FOR THE RUNNER who can't get out on the road or the tennis player who can't serve because of an aching back, hearing from sports medicine experts that no sport is intrinsically bad for your back, or that sports don't cause injury, they just bring out an existing precondition, is not terribly comforting.
All the weekend athlete really wants to know is which sports are pain free and which ones might be accompanied by some back pain.
Sports that qualify as pain free are swimming, walking and cross-country skiing, because for the most part they can all be done without sharp, sudden movements, hyperextension (severe arching) of the back, twisting or rotating the trunk, heavy impact and unexpected, awkward falls actions that a person with an iffy back should stay away from.
As far as most other popular sports are concerned, you're not going to get a blanket yea or nay from the experts: The safety of the sport depends on what type of back problem you have, your level of conditioning, and your technique.
Still, with all the hedging of bets, some areas of consensus emerge. Here's a sport-by-sport rundown, with one overall common-sense caveat: If it hurts, don't do it!
RUNNING. Look around enough and you'll find a practitioner who'll tell you running is no problem for a bad back, but most experts agree that back problems can come from the impact of the foot strike, abnormal foot mechanics, making imbalanced muscles work harder, and running out of your aerobic range (running too fast). Dr. Lyle Micheli, who finds running and people with ruptured disks particularly incompatible, will try to get the nonfanatic fitness jogger to switch over to swimming or cycling. For the patient who loves running and can't live without it, he'll have him cut back to every other day, run on soft surfaces, and get the most impact-absorbent shoes he can find. Micheli and Irene Dowd are also both fans of running in deep water with flotation vests as an antidote for road shock.
BICYCLING. With its low-impact properties, cycling could almost be classified as pain free. About the only area of dispute concerns which type of biking posture is most congenial to back health, with support being fairly evenly split between the body-over-handlebars style preferred by racers and the midway position used on a mountain bike. (Least conducive to back health is the completely upright position demanded by traditional touring bikes.) Points of total agreement are that you should pick the position that's comfortable for you, and that it's not good to be in a fixed riding position for long periods of time.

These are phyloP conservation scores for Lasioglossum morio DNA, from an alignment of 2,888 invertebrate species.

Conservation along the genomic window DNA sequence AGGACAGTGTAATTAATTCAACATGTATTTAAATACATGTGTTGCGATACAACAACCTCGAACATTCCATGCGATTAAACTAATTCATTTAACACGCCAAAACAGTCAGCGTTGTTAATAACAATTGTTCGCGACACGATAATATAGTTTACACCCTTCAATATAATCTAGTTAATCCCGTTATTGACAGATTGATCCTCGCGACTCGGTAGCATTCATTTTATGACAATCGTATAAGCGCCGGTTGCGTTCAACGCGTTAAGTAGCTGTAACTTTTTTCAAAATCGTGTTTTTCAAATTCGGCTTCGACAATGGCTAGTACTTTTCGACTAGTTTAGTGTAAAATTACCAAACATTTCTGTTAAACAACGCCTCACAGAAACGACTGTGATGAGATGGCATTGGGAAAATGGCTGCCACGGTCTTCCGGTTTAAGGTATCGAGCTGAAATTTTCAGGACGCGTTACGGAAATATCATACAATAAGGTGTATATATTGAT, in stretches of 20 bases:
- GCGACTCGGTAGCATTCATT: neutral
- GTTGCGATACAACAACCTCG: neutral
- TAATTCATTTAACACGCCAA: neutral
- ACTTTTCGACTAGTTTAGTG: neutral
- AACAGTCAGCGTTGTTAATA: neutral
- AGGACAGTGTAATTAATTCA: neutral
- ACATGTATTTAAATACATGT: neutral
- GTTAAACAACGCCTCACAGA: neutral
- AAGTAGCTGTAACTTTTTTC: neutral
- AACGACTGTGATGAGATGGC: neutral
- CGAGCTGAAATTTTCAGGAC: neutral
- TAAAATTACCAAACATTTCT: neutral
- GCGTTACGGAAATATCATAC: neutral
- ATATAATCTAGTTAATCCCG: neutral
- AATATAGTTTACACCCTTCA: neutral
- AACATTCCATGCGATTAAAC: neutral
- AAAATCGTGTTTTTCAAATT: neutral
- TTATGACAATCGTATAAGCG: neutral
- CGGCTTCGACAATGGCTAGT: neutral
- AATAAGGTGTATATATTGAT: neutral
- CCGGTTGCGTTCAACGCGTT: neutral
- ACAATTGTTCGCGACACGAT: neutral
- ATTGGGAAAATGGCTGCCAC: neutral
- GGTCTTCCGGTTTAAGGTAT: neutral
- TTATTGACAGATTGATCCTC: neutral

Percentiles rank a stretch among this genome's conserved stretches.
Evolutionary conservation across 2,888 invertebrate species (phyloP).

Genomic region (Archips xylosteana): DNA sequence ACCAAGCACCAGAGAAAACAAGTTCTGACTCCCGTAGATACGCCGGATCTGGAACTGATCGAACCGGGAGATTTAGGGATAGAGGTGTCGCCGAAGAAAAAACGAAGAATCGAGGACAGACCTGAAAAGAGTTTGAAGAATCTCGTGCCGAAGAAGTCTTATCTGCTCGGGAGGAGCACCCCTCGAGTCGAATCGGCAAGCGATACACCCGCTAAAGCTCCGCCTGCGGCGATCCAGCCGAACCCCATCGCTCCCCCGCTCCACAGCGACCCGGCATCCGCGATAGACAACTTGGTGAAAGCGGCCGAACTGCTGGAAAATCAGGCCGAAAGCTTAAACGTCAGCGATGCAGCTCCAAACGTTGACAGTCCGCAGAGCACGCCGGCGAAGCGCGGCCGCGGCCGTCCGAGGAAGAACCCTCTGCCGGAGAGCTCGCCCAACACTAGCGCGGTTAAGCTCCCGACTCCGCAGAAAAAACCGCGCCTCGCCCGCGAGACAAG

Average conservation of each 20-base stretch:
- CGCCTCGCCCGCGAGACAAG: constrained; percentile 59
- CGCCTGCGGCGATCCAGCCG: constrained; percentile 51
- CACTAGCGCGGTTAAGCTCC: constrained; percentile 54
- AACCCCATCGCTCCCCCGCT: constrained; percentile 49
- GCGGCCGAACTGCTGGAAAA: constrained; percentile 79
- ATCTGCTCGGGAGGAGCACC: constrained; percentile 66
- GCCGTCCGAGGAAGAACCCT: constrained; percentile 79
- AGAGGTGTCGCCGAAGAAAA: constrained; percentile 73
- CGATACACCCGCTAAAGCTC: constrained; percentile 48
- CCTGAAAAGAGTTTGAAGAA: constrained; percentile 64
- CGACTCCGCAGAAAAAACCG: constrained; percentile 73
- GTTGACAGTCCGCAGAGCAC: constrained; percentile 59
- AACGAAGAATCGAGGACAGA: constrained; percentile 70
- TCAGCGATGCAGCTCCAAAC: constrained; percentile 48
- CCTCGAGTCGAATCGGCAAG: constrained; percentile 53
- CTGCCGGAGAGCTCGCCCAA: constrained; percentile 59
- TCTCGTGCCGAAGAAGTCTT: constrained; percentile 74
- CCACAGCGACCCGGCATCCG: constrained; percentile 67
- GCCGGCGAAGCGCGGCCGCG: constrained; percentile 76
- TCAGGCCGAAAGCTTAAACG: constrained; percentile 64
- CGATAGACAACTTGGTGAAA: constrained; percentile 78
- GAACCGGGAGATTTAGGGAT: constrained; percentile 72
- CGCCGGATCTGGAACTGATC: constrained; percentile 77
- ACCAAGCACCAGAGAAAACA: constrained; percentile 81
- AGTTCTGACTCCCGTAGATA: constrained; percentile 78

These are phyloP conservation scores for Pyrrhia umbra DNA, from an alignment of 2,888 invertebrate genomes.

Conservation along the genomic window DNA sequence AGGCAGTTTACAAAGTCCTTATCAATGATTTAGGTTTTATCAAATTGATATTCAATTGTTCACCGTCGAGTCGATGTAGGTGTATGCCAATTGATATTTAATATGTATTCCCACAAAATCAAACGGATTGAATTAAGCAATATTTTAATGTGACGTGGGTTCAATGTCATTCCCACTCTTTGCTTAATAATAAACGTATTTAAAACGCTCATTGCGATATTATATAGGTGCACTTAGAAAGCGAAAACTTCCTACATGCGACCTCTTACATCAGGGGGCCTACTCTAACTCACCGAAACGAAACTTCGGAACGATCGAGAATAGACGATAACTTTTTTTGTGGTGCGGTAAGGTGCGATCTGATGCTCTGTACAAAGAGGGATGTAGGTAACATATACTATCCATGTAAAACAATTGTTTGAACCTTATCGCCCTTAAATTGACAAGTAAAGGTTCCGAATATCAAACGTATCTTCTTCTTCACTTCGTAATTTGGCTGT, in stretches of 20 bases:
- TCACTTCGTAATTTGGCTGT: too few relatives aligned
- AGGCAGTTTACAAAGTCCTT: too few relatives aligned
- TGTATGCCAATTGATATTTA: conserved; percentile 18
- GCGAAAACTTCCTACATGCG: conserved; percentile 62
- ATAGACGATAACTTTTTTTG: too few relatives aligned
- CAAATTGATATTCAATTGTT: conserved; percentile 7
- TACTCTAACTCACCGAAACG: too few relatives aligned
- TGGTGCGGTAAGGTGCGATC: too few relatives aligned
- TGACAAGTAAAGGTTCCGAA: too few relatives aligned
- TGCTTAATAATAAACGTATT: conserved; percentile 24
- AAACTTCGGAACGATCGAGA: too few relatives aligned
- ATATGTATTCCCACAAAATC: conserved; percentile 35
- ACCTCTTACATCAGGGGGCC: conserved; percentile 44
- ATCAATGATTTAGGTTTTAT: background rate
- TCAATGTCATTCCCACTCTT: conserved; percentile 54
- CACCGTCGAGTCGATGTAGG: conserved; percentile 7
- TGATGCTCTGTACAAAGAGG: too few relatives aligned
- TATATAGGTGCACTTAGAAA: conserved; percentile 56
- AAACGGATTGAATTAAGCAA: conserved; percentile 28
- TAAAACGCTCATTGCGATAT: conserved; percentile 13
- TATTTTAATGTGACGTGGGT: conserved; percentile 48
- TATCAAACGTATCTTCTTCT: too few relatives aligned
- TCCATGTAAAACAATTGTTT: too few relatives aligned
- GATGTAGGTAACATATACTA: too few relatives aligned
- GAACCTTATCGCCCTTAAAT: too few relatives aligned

TENNIS. With its combination of vigorous torsion, flexion and extension movements, tennis is considered challenging for people with any kind of back pain, especially if they're out of shape or not fully warmed up. The same is true of other racket sports. Micheli counsels the avid but back-plagued tennis player to flatten out his serve (eliminating excessive arching and twisting), and to wear an elastic back brace with plastic inserts to protect against ill-advised motions.
AEROBICS. Dowd calls aerobic dancing terrible for all kinds of low-back pain, and adds that if you have back problems, "your chances of doing well in an open aerobics class are very low." The ways to turn aerobics from a high-risk to a lower-risk proposition are to get individual instruction rather than group; do low-impact rather than high-impact, and -- best idea -- opt for water aerobics.
BASKETBALL. A high-skill sport that's dangerous for the desk jockey who does no other conditioning, then goes out and plays a hard game once a week. You should have a decent level of muscular strength and fitness to do this safely. Basketball is an especially poor idea for the player with a herniated disk.
DOWNHILL SKIING. The basic up-and-down pumping motion of the knees is no threat to the athlete who's done enough off-slope conditioning. Dr. Avery Ferentz points out that the majority of problems crop up when the skier is out of shape, or when skiing beyond his or her capacity. An all-too-frequent refrain, he said, is "I knew I shouldn't have done that run but I had to keep up with my kids."
DANCE. Referring to jazz and ballet: A lot depends on the teacher and pupil. Dowd says if the matchup is good, and if the technique is appropriate for your body, dance can be a terrific exercise for the back. According to Gabe Mirkin, the high incidence of injuries you hear about among gymnasts and dancers comes from overstretching pushing beyond your range of motion.
GOLF. Beware the severe torsional movement involved in the golf swing. Ferentz says that for the golf-cart-driving weekender with a bit of a paunch and no abdominal muscle tone, a back injury is more than a remote possibility.